Now the internet offers infinite riches or trash. Multichannel telly never sleeps, even when it probably should. Video games have proliferated into dazzling and dizzy-making levels of complexity. There is even a website, www.bored.com, offering loads of free computer games for the truly desperate. But if this is excitement, then boredom may suddenly seem a lot more attractive.
A generational effect is at work here. The workforce of the future may turn out to have less staying power and a shorter attention span. Boredom has been almost completely eradicated for many young people (those with some cash in their pockets, that is; the young unemployed do get bored, sometimes, and with troubling results). But the prosperous young don't really know what boredom means. With their laptop/smartphone/TV/MP3 player all running simultaneously, they never know silence or stillness.
At its worst, this can lead to a 'permanent partial attention' syndrome, where no one is ever quite listening, even if no one is ever quite bored either. The managers and leaders of the future are going to need some of the skills of the gameshow host, as well as business acumen, to keep their employees productive.
What are the other implications for business in all this? Entrepreneurs fight off boredom with new ideas and new ventures. Sir Richard Branson is clearly someone who would rather start a new business or place a big bet on a venture than get bored. As he once told Fortune magazine: 'I don't think of work as work and play as play. It's all living. I'm living and learning every day – it's like being at a university, studying a course you're really fascinated by.'
Being bored by inefficiency or lack of choice can be a spur to creativity and innovation. Fed up with not having a handy bag of salad leaves at the ready? New product idea. Bored and want music to listen to on the train? New product. Pissed off at vacuum cleaners that lose suction? New product, and so on. In this way, boredom can be seen as the necessary precursor to productive activity, a natural bit of downtime before the next triumph.
But we need to get bored every now and then. Work is an addiction that sometimes has to be broken. When Maggie Darling, wife of the former Chancellor of the Exchequer, recently asked him why he had such a miserable look on his face while doing the gardening, he replied simply: 'I'm bored.' But, after working through the night to prop up the UK banking system and then the rest of the financial world at the G20 conference, pruning the roses in your elegant Edinburgh residence must seem a little bit banal. The man has earned a break, surely? And the right to be a bit bored, for a time at least.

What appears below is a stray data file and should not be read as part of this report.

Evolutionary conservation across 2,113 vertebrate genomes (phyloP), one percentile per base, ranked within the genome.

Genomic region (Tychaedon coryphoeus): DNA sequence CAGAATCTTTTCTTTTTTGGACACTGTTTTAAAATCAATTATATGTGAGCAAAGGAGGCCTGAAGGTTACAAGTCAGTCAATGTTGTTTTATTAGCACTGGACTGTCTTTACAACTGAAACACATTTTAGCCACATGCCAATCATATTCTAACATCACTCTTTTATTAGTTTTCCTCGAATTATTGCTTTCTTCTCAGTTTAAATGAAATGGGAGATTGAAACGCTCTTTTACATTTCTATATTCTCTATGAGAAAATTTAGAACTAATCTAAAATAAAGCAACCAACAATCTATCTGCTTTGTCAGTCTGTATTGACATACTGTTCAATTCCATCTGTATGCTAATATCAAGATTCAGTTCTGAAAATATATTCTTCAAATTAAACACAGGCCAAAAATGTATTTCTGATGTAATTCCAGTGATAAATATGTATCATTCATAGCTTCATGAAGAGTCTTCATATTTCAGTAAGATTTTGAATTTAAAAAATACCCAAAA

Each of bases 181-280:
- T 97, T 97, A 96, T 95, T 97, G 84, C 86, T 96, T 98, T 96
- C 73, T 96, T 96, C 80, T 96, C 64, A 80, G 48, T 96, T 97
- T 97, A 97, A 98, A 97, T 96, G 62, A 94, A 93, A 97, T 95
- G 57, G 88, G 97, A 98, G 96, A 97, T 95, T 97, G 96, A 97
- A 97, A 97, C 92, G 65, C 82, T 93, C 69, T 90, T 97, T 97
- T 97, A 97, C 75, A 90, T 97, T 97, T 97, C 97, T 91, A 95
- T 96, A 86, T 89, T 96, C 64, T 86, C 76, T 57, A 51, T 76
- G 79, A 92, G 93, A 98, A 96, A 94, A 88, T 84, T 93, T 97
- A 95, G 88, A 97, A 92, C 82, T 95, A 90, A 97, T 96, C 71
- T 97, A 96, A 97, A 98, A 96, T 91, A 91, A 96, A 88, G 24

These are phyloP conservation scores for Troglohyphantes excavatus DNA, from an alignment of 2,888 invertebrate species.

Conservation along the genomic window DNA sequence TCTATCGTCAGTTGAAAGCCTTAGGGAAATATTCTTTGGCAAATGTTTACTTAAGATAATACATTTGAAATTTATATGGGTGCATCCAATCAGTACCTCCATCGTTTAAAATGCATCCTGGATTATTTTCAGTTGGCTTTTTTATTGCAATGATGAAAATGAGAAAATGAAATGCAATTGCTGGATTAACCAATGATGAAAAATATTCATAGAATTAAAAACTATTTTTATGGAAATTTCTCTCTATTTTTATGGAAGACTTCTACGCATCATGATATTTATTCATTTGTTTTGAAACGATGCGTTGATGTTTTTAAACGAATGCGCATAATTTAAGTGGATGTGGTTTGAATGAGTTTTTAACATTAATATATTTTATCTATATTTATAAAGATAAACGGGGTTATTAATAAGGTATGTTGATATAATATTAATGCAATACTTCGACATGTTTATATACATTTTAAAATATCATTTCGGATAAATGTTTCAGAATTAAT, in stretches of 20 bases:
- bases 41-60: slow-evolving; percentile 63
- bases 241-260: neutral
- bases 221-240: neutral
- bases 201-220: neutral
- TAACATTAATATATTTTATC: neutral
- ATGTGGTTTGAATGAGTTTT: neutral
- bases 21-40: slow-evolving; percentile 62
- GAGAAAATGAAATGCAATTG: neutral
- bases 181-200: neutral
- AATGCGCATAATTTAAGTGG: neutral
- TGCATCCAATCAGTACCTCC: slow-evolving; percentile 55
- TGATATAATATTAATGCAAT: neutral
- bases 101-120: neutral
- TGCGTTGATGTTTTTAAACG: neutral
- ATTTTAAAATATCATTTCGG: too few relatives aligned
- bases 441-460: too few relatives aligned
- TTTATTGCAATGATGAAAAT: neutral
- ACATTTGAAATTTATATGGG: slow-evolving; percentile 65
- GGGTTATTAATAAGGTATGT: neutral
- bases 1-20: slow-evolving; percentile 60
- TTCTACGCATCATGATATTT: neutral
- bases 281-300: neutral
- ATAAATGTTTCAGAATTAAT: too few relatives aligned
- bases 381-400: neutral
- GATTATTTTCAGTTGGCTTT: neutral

In fact, boredom itself offers a significant business opportunity. The unspoken message behind a lot of holiday advertising – for those travelling without children anyway – is that you need time away from the hassle of ordinary life. But what if a business could create that sort of escape without you having to leave home? The service provider could come round to your house, disable all your devices and gadgets and force you either to pick up a book or have an uninterrupted conversation with your partner. It could be called a Boredom Break.
You could go further: a Witness Weekend, in which you no longer have access to any aspects of modernity whatsoever and have to live like a member of the Pennsylvania Amish community. Boring, for a while? Perhaps. But stimulating too.
The mother at the back of the hall, listening to Mayor Eric Olthwaite, was right. Eric isn't boring. He's interesting. Precipitation is extremely interesting. It's highly varied, for one thing, especially in this country. And haven't we been having a lot of weather lately?
Bring back boredom. Like rationing, it was good for us. It helps us to appreciate the good times, and to understand what luxury really means. We don't know we're born today, most of us.
And, anyway, who wants excitement the whole time? After all, they do say that the Chinese wish 'May you live in interesting times' is really a curse.